|Home | Cover | America | World|
Media advocates for alarmism rather than objectivity
Inhofe says global warming media hearing exposed alarmist media
By US Senate Environment and Public Works
Thursday, December 7, 2006
WASHINGTON, DC – Sen. James Inhofe (R-Okla.), Chairman of the Environment & Public Works Committee, said today's hearing about the media and climate change revealed that "Scare tactics should not drive public policy." The hearing's purpose was to examine the media's presentation of climate science and featured scientists and media experts.
"As the Democrats rush to pass costly carbon cap legislation in the next Congress, today's hearing showed that the so-called ‘scientific consensus' does not exist. Leading scientists from the U.S. and Australia denounced much of the media for becoming advocates for alarmism rather than objectivity," Senator James Inhofe said.
"I was particularly interested in testimony by Dr. Daniel Schrag of Harvard University, who believes that manmade emissions are driving global warming. Dr. Schrag said the Kyoto Protocol is not the right approach to take and agreed it would have almost no impact on the climate even if all the nations fully complied," Inhofe added. Currently 13 of the 15 EU nations are failing to meet the requirements of Kyoto.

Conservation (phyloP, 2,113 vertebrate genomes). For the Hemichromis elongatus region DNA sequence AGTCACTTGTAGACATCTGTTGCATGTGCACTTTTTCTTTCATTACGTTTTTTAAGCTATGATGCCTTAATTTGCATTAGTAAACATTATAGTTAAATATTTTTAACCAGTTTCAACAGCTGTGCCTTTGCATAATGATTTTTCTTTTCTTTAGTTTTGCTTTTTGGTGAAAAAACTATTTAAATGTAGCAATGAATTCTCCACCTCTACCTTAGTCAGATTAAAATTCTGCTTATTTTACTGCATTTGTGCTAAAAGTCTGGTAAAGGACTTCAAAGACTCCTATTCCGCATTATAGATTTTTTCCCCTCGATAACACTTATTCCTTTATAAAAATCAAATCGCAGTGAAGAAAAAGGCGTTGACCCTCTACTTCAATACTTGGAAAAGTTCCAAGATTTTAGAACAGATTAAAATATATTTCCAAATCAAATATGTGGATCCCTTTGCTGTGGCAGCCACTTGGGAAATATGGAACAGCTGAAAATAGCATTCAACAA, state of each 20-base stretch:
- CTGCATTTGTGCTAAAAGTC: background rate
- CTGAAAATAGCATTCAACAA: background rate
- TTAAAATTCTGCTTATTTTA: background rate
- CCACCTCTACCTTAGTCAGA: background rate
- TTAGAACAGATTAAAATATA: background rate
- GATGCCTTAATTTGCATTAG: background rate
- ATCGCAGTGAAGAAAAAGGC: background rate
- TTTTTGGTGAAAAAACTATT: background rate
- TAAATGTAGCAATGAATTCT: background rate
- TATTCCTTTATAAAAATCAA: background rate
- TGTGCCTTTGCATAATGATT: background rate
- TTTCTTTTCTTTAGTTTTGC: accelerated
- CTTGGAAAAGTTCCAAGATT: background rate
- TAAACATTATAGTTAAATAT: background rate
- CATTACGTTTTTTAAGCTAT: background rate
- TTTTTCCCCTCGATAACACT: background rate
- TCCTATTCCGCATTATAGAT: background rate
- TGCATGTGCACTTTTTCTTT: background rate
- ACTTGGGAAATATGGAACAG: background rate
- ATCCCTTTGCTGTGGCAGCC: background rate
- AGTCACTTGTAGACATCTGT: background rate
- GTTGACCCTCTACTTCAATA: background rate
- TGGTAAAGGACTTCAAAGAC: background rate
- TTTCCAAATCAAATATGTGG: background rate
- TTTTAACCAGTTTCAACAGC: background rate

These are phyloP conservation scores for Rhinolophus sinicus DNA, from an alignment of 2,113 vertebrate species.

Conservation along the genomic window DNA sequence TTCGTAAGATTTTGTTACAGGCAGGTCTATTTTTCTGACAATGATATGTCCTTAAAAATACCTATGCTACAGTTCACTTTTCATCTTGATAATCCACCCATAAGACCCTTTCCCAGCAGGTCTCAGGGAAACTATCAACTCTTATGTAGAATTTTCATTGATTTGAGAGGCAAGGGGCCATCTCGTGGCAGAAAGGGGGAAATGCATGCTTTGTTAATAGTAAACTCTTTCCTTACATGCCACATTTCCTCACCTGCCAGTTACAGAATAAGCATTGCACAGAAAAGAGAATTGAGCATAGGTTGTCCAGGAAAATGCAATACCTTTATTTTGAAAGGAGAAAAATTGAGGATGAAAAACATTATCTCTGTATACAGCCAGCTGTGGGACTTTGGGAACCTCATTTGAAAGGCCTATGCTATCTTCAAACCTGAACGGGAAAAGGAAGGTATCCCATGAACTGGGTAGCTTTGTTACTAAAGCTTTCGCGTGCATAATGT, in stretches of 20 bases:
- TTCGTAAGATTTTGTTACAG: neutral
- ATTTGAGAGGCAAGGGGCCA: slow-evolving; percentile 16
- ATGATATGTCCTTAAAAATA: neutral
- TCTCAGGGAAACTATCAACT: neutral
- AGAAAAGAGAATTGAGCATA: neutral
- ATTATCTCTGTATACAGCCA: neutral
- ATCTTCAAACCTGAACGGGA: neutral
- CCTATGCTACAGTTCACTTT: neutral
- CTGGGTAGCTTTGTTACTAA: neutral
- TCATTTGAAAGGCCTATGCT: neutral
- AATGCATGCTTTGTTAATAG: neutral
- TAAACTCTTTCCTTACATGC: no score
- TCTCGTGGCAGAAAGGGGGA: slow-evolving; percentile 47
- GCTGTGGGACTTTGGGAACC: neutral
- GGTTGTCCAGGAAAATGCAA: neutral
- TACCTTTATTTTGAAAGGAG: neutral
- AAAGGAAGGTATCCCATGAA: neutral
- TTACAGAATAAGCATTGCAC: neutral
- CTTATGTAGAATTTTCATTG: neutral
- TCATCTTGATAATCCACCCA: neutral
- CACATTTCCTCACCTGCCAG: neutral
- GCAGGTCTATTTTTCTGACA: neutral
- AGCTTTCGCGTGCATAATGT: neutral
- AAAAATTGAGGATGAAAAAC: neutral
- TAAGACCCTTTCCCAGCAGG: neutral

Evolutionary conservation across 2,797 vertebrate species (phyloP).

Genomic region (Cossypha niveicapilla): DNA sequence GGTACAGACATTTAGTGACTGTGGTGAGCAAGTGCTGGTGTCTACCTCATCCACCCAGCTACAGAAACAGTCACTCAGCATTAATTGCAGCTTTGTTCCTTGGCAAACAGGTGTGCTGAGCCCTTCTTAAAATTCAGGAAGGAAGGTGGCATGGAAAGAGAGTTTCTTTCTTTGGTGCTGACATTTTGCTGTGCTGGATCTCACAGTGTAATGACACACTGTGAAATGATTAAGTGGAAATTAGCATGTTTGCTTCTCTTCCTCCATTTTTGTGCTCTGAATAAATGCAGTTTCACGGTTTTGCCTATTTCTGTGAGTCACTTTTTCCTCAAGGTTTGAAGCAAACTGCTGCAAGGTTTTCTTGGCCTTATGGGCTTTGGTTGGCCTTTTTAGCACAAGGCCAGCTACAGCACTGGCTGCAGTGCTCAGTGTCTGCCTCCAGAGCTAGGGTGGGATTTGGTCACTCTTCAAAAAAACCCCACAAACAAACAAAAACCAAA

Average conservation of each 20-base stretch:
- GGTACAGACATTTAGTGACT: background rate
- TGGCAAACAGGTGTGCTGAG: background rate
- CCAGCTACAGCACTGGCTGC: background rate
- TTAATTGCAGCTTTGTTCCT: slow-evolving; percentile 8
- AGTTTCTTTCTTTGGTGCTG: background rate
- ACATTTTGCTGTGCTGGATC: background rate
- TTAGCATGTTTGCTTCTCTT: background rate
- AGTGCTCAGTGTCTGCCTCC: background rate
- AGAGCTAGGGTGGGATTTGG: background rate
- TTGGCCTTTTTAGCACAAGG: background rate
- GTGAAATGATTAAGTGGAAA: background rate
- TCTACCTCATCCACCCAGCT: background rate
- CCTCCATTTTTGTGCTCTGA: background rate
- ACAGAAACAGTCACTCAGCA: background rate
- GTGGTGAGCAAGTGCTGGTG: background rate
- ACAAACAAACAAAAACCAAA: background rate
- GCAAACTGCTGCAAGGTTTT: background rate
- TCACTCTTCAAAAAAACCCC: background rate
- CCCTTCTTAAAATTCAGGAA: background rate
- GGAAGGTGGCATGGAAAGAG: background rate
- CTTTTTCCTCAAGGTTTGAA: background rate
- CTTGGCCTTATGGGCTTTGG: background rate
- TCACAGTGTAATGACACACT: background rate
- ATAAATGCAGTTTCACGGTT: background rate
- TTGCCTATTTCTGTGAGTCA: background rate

During his opening remarks, Senator Inhofe stated, "Rather than focus on the hard science of global warming, the media has instead become advocates for hyping scientifically unfounded climate alarmism." Senator Inhofe cited criticism from believers in manmade global warming who have slammed the media for presenting "a quasi-religious register of doom, death [and] judgment" and compared the media's coverage to the "unreality of Hollywood films."
Scientists testifying at the hearing described how much of the media has over-hyped the coverage of global warming and used scare tactics to garner public attention. Paleoclimate researcher Bob Carter of Australia's James Cook University, who has had over 100 papers published refereed scientific journals, noted that "there is huge uncertainly in every aspect of climate change."